For many transitioning Mormons or post-Mormons, including myself, the mental roller coaster is a constant reality. The peaks and valleys can be sharp or more subdued. The important thing is to stay in control. No I am not always in control but I am very good at quickly noticing when I am loosing control of my emotions. As I am going through this faith transition I am often in a heightened state of sensitivity with my feelings raw and my mind swirling with unclear ideas. In these moments, it is important for me to remember that I am not my feelings. My feelings are just passing through just like the constantly changing weather.
Triggers of negative emotions are all around us. We need to be aware of what will push us on the “loosing control” side. It’s good to find comfort with one or more facebook groups–or other outlets which can provide a soft landing place–but it is also important to retract from the noise and find that quiet place inside. Meditation is the perfect tool for me to practice quieting my mind. It takes some time and practice but it works every time as I apply it consistently. I have found that even as little as one minute of silent meditation, focusing solely on my deep breathing, can help me re-center myself.
Negativity is very powerful, especially when we are hurting. Anger, cynicism, mistrust and self-doubt can quickly take over if we are not careful and continue to feed these emotions with the same negative triggers. Thanks to my therapist, I am now a firm believer of not ignoring my feelings whether positive or negative. I am learning to lean into the discomfort for the necessary amount of time. The process is cathartic and has been a big part of my mental healing.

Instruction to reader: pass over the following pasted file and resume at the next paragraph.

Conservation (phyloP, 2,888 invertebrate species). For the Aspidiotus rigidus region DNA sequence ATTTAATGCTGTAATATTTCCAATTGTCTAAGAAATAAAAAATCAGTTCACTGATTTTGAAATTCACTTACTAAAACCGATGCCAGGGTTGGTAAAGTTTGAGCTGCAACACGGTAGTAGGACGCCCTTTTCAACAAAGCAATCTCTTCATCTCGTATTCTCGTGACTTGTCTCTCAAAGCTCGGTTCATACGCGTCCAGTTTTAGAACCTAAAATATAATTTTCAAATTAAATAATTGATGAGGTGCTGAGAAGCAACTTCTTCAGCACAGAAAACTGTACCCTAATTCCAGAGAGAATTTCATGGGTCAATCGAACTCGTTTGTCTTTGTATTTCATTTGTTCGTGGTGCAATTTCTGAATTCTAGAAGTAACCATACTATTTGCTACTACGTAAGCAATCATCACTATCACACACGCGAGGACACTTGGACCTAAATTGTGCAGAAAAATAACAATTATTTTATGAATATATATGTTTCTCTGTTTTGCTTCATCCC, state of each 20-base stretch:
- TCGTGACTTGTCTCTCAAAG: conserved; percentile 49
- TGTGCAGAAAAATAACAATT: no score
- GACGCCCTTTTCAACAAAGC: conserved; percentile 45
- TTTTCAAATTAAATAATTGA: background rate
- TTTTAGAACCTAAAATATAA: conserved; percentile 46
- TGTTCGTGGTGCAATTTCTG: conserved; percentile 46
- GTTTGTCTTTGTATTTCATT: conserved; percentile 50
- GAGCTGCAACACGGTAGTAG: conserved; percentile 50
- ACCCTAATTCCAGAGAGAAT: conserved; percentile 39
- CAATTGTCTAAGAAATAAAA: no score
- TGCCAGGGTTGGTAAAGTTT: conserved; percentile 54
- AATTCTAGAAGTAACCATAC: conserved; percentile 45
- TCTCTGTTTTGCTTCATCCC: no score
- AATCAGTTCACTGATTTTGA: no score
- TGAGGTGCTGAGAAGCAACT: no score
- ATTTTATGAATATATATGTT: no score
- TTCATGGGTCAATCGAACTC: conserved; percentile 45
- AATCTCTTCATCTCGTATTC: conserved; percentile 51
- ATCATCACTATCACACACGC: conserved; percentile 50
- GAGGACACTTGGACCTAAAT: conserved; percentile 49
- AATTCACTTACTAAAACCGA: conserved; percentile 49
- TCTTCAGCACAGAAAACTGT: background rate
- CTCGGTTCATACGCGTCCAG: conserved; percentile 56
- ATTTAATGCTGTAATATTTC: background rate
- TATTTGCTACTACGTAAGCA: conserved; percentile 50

I believe in cleansing my heart and my mind everyday through meditation and other useful tools I keep in my “positive tool box”. Yes, I have made a list and look at it every morning just as a friendly reminder. We must each create our own “positive tool box”. These tools allow me to re-focus on what matters most: my happiness as well as the happiness of my loved ones and anyone I can influence. My “positive tool box” includes meditation, fitness, clean eating, singing, dancing, piano playing, the outdoors, laughing with my husband and children, writing, reading/listening to good books and podcasts, polishing one of the languages I have learned and making someone happy. I make a point each day to do at least five of these things. None of these things have to be for a long period of time and there is a positive outcome each time I do any of them.
1.5;">Eleanor Roosevelt rightly said: “Happiness is not a goal, it is the by-product of a life well lived.” Remembering the basics is important. To choose is to create. We are in charge of the choices we make. We create the life we want. What we choose to think or do determines how we feel. A constant negative mind cannot lead to a positive life. At times it may take colossal efforts to overcome the negativity weighing down on us because of the pain we feel. We must keep in mind that like the weather our feelings are not permanent, they are just passing through. Each day I strive to learn from the experiences I am living. I am holding on to my good habits. I take lots of deep breaths. I keep all the good I have gained from my upbringing in the Mormon church and add to it from a vast world that has much to offer. I am grateful to sail through life knowing that I am the master of my fate, the captain of my soul.